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Page 5 Maps 7, 8, 9, 10 Eddyville to Bay Lake to Gilead Church Blacktop with Trigg Tower side trip, and Gum Springs Road crossing side trip. . .

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That second map shows a LOT of detail including the white diamond trail numbers. It can be found uncropped in PDF file at http://www.fs.usda.gov/Internet/FSE_DOCUMENTS/stelprdb5139627.pdf

Warning, It’s a monster sized map!

Leaving Eddyville by the only road leading West you curve to the North and It goes past a pretty junky house on the right with 3-4 barking dogs on chains. You are getting close. The road travels on downhill for a few hundred yards,  the trail leaves on the left side there.

The trail curves to the left around the base of a ridge with a creek to the right. The R2R continues along the creek, but the white diamond trail crosses here. That is the way to Jackson Hole and a bunch of side trails. Continue along the creek. There is a huge tree down here and you have to go uphill around it.

By a coincidence, there is an old forest road being used recently that you will use to get around the tree, Don’t follow the roadbed up, but go back down and follow the creek trail to past the bend.

The trail is nice along here with a nice valley below. Lots of ridges & valleys along the route here and some side trails.  I don’t have a thing further marked on Map 7 so I’ll just post the photos I took. The trail has been re routed along here in the last few years so don’t think you are getting senile if it doesn’t look the same as you remember, just follow the red number 001 blazes.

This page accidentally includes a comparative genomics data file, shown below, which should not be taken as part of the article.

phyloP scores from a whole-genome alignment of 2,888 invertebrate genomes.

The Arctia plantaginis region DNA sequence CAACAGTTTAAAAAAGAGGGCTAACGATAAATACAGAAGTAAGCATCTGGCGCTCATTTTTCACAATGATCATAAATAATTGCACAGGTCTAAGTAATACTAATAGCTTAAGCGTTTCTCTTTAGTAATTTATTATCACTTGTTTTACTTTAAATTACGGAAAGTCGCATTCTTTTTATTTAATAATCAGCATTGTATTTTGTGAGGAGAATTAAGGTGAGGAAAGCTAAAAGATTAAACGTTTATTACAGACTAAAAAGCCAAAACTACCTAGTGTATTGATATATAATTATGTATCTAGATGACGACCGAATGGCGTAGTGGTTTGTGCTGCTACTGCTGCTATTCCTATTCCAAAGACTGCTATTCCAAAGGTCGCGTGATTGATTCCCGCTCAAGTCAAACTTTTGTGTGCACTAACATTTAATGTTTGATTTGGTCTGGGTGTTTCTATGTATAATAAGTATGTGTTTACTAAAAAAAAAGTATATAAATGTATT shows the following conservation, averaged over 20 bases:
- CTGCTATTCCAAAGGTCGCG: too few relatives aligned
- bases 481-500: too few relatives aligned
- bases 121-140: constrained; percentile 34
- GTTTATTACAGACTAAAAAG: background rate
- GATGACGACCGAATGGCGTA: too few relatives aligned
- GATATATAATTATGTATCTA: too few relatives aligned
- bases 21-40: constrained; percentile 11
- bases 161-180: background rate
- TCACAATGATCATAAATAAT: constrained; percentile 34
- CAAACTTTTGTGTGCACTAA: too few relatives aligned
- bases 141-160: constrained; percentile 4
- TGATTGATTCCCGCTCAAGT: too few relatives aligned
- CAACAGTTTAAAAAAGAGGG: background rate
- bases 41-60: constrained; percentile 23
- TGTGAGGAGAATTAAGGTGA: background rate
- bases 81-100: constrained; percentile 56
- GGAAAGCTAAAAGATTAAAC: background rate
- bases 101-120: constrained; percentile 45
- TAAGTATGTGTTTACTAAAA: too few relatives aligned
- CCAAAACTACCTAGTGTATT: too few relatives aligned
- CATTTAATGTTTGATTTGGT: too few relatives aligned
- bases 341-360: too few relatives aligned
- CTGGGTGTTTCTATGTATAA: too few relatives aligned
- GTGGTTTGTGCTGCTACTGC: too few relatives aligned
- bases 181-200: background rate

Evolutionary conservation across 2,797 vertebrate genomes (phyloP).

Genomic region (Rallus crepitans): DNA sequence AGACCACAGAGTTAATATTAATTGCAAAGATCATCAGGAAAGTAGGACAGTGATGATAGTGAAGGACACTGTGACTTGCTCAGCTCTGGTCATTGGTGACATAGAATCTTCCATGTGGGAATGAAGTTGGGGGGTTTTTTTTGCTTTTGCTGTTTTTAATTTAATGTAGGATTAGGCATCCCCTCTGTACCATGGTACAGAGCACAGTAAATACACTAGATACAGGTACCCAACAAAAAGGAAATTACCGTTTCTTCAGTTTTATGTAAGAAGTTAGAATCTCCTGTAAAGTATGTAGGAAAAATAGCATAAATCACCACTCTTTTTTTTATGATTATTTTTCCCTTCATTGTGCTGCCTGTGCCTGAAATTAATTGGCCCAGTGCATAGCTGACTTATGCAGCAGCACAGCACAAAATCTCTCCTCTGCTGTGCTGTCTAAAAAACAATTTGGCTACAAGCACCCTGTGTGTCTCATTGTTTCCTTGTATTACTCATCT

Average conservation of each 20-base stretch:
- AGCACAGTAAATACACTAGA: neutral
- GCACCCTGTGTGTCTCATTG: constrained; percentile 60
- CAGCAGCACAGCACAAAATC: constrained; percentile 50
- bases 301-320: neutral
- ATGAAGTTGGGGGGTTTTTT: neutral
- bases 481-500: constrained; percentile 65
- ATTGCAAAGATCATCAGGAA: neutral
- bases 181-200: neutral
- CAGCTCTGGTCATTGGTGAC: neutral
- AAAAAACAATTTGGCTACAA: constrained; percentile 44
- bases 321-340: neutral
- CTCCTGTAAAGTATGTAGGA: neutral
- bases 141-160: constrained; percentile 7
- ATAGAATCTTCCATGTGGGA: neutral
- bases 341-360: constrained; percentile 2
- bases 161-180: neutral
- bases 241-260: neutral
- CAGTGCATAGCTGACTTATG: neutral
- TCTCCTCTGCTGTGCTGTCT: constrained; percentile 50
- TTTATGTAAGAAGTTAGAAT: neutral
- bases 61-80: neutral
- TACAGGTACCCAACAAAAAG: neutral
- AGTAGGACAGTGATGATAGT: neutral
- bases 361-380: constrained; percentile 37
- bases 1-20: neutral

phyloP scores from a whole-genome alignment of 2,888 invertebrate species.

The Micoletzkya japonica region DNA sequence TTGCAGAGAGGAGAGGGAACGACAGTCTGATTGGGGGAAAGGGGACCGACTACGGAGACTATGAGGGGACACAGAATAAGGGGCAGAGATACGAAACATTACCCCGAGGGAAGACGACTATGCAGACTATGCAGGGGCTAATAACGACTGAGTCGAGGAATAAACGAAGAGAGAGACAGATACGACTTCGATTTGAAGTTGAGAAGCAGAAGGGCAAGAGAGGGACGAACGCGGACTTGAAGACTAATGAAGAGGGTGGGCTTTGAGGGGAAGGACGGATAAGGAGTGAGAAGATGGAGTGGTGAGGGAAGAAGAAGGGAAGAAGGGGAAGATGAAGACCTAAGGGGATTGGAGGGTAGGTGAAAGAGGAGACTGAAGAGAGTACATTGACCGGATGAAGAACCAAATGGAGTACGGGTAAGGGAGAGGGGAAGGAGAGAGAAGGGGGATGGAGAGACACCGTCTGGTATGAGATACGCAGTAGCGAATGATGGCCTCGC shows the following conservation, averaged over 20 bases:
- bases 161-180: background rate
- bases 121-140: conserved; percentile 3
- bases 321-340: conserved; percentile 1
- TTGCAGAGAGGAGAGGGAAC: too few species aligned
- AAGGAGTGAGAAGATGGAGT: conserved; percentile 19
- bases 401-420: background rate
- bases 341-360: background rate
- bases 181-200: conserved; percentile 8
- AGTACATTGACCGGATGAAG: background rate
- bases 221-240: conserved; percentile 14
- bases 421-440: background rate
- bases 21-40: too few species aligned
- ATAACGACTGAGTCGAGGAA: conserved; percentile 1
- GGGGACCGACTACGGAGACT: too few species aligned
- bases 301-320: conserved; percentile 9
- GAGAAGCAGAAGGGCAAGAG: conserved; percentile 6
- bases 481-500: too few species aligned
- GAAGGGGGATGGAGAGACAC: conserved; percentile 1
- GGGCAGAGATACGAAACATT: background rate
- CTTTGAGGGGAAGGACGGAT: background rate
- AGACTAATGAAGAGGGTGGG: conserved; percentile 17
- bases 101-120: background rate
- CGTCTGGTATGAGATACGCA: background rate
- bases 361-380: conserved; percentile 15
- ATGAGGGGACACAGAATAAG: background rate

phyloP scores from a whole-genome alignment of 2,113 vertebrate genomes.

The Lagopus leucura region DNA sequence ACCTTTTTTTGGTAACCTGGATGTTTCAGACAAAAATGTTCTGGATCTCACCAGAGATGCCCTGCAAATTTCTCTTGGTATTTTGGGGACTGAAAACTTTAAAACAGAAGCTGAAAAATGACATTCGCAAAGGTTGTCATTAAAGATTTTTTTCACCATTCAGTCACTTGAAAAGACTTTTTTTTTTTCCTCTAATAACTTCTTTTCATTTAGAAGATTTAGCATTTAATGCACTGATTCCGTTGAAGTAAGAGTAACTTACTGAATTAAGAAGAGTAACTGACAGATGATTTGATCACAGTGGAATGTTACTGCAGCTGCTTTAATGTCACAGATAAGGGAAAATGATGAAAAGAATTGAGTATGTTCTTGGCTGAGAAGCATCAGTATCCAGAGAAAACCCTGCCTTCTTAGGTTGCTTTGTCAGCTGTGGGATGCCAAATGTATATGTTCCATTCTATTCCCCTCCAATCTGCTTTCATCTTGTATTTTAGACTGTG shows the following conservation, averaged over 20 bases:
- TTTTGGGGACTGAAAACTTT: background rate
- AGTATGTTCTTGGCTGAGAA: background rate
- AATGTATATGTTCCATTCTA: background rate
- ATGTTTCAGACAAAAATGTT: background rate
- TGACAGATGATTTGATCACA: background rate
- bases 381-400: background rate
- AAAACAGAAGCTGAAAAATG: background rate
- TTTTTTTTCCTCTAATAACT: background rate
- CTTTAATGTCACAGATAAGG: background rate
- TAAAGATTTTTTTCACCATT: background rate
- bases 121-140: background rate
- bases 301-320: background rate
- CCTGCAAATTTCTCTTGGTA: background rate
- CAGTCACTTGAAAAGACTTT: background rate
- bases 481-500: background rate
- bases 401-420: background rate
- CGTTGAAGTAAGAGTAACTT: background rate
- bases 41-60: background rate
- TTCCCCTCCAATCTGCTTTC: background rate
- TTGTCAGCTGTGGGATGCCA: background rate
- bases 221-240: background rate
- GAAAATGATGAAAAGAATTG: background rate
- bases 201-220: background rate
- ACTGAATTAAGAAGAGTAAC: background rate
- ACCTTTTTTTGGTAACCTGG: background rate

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Moving on to Map 8 We get to Crow Knob Ecological Area.

 

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Nice little spot out in the middle of nowhere to take a snack break. Almost a nice view from the top. Too bad this hike wasn’t during leaf off time of the year. This was early October of a mild fall (2013)

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Signs are underrated. It is nice to know how far you have gone and how far you have to go. Trail markers are vastly underrated when you get to an intersection.

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Petticoat junction is where several trails meet. I THINK this was it.

r2r13 034r2r13 033What is cool is seeing your trail marker. What isn’t is getting to a big intersection and seeing the post where the trail marker sign used to be. This one was marked. A later one wasn’t. I wonder who has that hanging in their room? I would like to discuss that with them. Petticoat Junction was actually a couple miles back but this is where the sign was. This is where the detailed big map (“not for resale”) comes in handy. Trigg Road trailhead in 6 miles.  It was too late in the day for 6 miles. I was just wanting to make Bay Lake. ( have recently been on a blazing run through there and all the intersections and creek crossings are blazed)

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I knew the lake was North & West, and I saw the R2R going South! I ended up taking the 030 to 032 trail without knowing where it went and Camping on a bluff across the lake from the dam.

No idea where Ruby Falls is. At least the one in Southern IL. Maybe on 030 North?